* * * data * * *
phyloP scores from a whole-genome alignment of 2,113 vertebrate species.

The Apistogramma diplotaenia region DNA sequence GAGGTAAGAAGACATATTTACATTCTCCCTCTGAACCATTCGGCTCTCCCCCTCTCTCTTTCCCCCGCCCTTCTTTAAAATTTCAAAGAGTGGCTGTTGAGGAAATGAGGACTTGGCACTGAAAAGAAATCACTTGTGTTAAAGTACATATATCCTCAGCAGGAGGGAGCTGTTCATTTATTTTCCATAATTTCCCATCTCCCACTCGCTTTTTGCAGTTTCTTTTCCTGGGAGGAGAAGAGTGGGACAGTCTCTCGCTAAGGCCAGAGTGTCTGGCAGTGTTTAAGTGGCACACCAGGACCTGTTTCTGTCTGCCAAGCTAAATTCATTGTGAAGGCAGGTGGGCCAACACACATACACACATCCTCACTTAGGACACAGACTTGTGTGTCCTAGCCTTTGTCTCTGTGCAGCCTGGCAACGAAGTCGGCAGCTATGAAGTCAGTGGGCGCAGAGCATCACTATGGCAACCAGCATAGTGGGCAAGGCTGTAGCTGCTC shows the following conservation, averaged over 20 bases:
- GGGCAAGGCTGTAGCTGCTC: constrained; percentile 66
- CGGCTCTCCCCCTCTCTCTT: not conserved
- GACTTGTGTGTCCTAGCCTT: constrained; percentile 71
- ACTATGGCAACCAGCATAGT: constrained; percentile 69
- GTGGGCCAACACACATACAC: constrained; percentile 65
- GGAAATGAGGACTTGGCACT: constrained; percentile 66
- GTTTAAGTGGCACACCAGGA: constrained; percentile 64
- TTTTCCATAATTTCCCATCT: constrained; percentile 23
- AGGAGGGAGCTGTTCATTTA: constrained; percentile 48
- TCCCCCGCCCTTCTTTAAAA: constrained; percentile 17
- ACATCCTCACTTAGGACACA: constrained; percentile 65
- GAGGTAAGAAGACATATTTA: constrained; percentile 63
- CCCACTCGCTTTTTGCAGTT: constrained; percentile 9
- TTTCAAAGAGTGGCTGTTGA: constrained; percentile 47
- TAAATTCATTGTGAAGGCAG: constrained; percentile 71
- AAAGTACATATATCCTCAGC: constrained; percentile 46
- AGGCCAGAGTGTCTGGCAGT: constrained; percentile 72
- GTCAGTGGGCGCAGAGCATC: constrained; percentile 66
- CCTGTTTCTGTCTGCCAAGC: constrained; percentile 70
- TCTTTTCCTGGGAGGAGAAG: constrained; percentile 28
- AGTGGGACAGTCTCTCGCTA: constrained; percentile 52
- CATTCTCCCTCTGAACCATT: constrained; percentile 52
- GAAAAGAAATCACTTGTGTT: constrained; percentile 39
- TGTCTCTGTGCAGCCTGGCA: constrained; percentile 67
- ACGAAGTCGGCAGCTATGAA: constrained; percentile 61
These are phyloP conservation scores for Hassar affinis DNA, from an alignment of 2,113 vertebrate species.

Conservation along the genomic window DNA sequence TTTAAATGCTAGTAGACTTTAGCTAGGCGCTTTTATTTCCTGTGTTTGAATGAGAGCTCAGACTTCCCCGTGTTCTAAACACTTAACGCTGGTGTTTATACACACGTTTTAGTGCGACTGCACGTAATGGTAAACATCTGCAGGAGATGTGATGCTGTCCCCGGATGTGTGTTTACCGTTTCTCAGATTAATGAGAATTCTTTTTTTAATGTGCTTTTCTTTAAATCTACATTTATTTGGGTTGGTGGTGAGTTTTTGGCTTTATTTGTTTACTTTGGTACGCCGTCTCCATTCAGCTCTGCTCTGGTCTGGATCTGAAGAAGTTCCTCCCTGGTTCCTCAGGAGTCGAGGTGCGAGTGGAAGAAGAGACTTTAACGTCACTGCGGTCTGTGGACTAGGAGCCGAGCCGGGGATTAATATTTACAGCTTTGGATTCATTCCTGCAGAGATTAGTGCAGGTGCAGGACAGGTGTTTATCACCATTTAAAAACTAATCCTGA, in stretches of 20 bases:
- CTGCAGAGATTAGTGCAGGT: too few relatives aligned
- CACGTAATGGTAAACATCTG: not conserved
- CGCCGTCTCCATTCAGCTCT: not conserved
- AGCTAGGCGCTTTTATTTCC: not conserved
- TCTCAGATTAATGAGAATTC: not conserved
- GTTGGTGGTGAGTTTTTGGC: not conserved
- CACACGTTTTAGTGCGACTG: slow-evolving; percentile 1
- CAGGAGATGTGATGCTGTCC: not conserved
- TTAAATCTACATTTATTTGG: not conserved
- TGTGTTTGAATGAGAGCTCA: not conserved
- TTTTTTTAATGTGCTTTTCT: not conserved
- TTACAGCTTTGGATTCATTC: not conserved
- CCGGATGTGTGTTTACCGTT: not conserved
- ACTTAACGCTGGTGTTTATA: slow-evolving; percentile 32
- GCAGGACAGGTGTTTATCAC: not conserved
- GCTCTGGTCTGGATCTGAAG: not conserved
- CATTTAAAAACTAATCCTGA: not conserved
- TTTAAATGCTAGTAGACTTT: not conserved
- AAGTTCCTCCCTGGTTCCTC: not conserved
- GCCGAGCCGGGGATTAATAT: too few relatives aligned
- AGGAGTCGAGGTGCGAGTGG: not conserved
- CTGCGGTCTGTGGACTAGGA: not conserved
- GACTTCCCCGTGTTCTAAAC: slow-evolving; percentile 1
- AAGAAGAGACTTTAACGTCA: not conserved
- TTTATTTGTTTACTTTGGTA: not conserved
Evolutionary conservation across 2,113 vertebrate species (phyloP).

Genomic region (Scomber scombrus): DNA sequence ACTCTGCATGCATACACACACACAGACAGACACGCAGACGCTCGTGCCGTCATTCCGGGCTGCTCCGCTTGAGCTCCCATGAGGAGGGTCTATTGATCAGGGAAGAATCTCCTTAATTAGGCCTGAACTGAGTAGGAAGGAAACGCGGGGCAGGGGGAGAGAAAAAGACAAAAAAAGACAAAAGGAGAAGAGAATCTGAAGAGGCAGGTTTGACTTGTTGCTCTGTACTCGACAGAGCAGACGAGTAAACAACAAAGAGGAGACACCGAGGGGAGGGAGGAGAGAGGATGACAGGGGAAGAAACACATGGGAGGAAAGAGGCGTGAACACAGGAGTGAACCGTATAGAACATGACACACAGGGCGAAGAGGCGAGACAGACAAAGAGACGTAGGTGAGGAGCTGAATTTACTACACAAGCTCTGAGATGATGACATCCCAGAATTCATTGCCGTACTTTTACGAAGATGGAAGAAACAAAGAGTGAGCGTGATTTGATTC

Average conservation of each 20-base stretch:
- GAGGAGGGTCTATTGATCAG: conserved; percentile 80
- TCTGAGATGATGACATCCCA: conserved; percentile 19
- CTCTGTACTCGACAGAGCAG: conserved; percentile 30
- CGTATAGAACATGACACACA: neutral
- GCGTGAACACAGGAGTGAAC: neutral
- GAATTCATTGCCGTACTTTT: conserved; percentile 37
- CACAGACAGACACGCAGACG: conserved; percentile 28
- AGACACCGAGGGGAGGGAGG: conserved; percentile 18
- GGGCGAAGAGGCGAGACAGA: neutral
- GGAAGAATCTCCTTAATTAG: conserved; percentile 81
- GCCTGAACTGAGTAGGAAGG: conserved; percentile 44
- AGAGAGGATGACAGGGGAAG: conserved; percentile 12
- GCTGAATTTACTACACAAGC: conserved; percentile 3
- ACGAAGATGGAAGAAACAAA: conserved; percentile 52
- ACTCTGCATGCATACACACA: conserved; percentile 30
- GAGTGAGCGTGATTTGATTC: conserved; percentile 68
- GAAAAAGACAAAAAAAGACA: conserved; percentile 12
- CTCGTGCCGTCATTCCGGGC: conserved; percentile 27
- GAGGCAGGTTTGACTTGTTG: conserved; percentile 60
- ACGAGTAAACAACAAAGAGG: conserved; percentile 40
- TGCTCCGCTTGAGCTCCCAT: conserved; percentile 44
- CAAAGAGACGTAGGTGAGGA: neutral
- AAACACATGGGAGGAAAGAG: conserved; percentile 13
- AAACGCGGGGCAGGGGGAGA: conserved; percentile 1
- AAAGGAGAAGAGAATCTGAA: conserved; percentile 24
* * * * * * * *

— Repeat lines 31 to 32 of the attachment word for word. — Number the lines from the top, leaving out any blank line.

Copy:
- CACGTAATGGTAAACATCTG: not conserved
- CGCCGTCTCCATTCAGCTCT: not conserved